Fritz Von Goering
Birth nameJohn Gabor
Bornc. 1928 (age 92–93)
Chicago, Illinois, U.S.[1]
ResidenceCampbell, California
Professional wrestling career
Ring name(s)Fritz Von Goering[2]
Fritz von Ulm[2]
John Gabor[2]
Johnny Gabor[2]
Ray Jennings[2]
Billed height6 ft 3 in (191 cm)[3]
Billed weight255 lb (116 kg)[3]
Billed fromBerlin, Germany[1]
Frankfurt, Germany[1]
Nuremberg, Germany[1]
Debut1949[2]
Retired1973[1]

Fritz Von Goering (born John Gabor c. 1928 or 1929) is an American professional wrestler, known for playing a villainous German character in the 1950s, '60s and '70s.

Biography

John Gabor[4] was born in Chicago, Illinois, to an Irish-American family.[1] In 1939, his family relocated to the south of San Francisco, when he was about 10.[4] He became interested in combat fighting at a young age when his uncle brought him to boxing matches and he grew to admire profession wrestlers such as Lou Thesz and Bobby Managoff, both of whom he would wrestle with later in his career. Gabor was trained in gyms, where wrestlers "beat him up badly just to see how much he wanted to learn". According to Mercury News, "Von Goering is one of the few successful wrestlers who does not have an amateur background; he isn't the product of a wrestling academy, nor did he rise up through the college or Olympic ranks."[3]

Gabor started wrestling in aftermath of World War II, when it was common for heels (villains) to be portrayed as being from countries in the Axis Powers. Despite not being of German descent, he was billed as "Fritz von Ulm", until a promoter in Minnesota altered it to include the Goering surname, which was based on Nazi Party figure Hermann Göring.[1] As part of his character, he was billed as being from various German cities, but in reality had never been out of the United States at that point.[5] Eventually his character was modified to be of East German origin, after relations with West Germany softened during the Cold War.[4]

During his career, he captured several tag team championships. In 1962, he won the NWA Pacific Northwest Heavyweight Championship.[3] Frequent rivals included Thesz and Managoff, as well as Dick Hutton, Pat O'Connor, and Bronko Nagurski.[4] He was also paired against Buddy Rogers; Von Goering stated that he "hated [Roger's] guts offstage as well as on".[1] He finished his career in Roy Shire's Big Time Wrestling promotion, where he teamed with Luke Graham.[4]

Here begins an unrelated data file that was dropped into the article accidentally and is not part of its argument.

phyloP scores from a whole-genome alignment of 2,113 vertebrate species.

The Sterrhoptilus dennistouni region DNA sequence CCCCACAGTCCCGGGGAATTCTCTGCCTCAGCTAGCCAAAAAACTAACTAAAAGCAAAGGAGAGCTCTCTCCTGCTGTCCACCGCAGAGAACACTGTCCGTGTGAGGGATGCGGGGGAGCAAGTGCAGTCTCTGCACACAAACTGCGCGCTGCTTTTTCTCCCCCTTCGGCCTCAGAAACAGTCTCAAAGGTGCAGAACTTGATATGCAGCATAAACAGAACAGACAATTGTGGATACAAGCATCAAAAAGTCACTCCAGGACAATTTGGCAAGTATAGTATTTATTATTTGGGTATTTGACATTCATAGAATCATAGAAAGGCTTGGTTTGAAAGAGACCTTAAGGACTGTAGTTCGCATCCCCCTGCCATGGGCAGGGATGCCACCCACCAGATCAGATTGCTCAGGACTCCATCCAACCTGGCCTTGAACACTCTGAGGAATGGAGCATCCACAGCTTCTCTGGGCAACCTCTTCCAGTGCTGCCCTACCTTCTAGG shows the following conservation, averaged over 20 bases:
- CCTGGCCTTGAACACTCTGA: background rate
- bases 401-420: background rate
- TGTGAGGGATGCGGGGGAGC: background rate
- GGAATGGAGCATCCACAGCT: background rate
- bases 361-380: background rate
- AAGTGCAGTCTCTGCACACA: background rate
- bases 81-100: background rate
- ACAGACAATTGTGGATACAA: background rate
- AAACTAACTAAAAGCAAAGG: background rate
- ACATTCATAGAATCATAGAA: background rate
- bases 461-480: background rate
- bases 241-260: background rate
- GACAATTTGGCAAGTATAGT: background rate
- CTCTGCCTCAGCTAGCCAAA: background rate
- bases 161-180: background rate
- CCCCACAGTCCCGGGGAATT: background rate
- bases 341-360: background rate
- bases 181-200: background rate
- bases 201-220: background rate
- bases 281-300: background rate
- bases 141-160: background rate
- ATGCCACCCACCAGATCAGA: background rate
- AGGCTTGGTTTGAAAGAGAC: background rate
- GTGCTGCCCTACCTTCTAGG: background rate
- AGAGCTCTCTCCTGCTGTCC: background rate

After retiring in 1973, Gabor moved to Campbell, California, with his wife, Kay.[3] He found work as a truck driver and a car salesman,[1] which he said he sometimes found more difficult than wrestling.[3] At the behest of Thesz, Gabor supported the George Tragos/Lou Thesz Professional Wrestling Hall of Fame after its creation in 1999.[4] In 2009, he was personally inducted into the hall of fame, which typically inducts wrestlers with a background in amateur wrestling. Mike Chapman, then-executive director of the museum which oversaw the hall of fame stated: "Even though he never had an amateur background, Fritz was voted in quite easily, frankly, because the hall of fame recognized the kind of respect he had in the ring."[3]

Championships and accomplishments

References

  1. ^ a b c d e f g h i Greene, Bob (September 18, 2010). "Fritz von Goering is on Facebook". CNN. Retrieved November 9, 2018.
  2. ^ a b c d e f Kreikenbohm, Philip. "Fritz Von Goering". Cagematch. Retrieved November 9, 2018.
  3. ^ a b c d e f g Vongsarath, Chris (March 2, 2009). "Longtime Campbell resident Fritz von Goering to be inducted into wrestling hall of fame". Mercury News. Retrieved November 8, 2018.
  4. ^ a b c d e f Steven, Johnson (July 9, 2009). "For von Goering, a long journey to Hall of Fame". Slam! Wrestling. Canadian Online Explorer. Retrieved November 9, 2018.
  5. ^ Greene, Bob (February 25, 1982). "Lex Has A Hold On Pro Wrestling Trend". Chicago Tribune. Retrieved November 8, 2018.
  6. ^ Johnson, Mike (June 30, 2009). "Ricky Steamboat, Nick Bockinkel Among 2009 Class Honored By Wrestling Museum & Institute". Pro Wrestling Insider. Retrieved November 9, 2018.
  7. ^ a b c Lentz III, Harry M. (2003). Biographical Dictionary of Professional Wrestling, 2d ed. McFarland Publishing. p. 374. ISBN 978-0786417544.
  8. ^ "Alberta Tag Team Title". Wrestling-Titles.com. 4 April 2011. Retrieved 3 June 2019.
  9. ^ Hoops, Brian (November 5, 2017). "Daily Pro Wrestling History (11/05): Ric Flair & Roddy Piper win WWE tag team gold". Wrestling Observer Newsletter. Retrieved November 9, 2018.